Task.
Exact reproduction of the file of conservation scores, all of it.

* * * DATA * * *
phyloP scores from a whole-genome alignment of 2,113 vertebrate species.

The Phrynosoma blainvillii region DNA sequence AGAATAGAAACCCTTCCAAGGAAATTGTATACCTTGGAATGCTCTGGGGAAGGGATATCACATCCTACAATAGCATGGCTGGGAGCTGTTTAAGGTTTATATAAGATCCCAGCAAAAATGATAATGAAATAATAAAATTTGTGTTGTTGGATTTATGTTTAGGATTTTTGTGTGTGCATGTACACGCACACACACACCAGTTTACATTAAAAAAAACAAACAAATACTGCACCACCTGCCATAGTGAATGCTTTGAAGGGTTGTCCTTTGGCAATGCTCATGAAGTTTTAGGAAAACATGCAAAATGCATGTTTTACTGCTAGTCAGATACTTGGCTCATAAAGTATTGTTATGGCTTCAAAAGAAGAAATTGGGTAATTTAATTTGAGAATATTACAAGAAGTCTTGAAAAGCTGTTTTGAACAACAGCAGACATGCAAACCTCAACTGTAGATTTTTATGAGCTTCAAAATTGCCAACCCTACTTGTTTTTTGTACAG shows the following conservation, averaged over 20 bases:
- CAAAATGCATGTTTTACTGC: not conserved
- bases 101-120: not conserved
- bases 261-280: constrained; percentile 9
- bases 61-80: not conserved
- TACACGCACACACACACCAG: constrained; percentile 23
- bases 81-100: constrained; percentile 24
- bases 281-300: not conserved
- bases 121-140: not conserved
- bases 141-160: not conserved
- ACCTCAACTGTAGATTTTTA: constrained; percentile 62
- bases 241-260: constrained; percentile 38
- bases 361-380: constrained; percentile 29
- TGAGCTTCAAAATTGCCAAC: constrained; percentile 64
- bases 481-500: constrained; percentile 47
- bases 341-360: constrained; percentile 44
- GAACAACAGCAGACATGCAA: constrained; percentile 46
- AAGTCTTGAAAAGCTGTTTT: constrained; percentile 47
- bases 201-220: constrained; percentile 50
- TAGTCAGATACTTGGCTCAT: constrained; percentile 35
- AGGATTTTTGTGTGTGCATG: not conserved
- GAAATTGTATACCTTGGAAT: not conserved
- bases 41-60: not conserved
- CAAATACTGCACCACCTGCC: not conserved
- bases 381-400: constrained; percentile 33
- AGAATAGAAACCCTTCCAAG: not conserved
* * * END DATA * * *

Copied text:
phyloP scores from a whole-genome alignment of 2,113 vertebrate species.

The Phrynosoma blainvillii region DNA sequence AGAATAGAAACCCTTCCAAGGAAATTGTATACCTTGGAATGCTCTGGGGAAGGGATATCACATCCTACAATAGCATGGCTGGGAGCTGTTTAAGGTTTATATAAGATCCCAGCAAAAATGATAATGAAATAATAAAATTTGTGTTGTTGGATTTATGTTTAGGATTTTTGTGTGTGCATGTACACGCACACACACACCAGTTTACATTAAAAAAAACAAACAAATACTGCACCACCTGCCATAGTGAATGCTTTGAAGGGTTGTCCTTTGGCAATGCTCATGAAGTTTTAGGAAAACATGCAAAATGCATGTTTTACTGCTAGTCAGATACTTGGCTCATAAAGTATTGTTATGGCTTCAAAAGAAGAAATTGGGTAATTTAATTTGAGAATATTACAAGAAGTCTTGAAAAGCTGTTTTGAACAACAGCAGACATGCAAACCTCAACTGTAGATTTTTATGAGCTTCAAAATTGCCAACCCTACTTGTTTTTTGTACAG shows the following conservation, averaged over 20 bases:
- CAAAATGCATGTTTTACTGC: not conserved
- bases 101-120: not conserved
- bases 261-280: constrained; percentile 9
- bases 61-80: not conserved
- TACACGCACACACACACCAG: constrained; percentile 23
- bases 81-100: constrained; percentile 24
- bases 281-300: not conserved
- bases 121-140: not conserved
- bases 141-160: not conserved
- ACCTCAACTGTAGATTTTTA: constrained; percentile 62
- bases 241-260: constrained; percentile 38
- bases 361-380: constrained; percentile 29
- TGAGCTTCAAAATTGCCAAC: constrained; percentile 64
- bases 481-500: constrained; percentile 47
- bases 341-360: constrained; percentile 44
- GAACAACAGCAGACATGCAA: constrained; percentile 46
- AAGTCTTGAAAAGCTGTTTT: constrained; percentile 47
- bases 201-220: constrained; percentile 50
- TAGTCAGATACTTGGCTCAT: constrained; percentile 35
- AGGATTTTTGTGTGTGCATG: not conserved
- GAAATTGTATACCTTGGAAT: not conserved
- bases 41-60: not conserved
- CAAATACTGCACCACCTGCC: not conserved
- bases 381-400: constrained; percentile 33
- AGAATAGAAACCCTTCCAAG: not conserved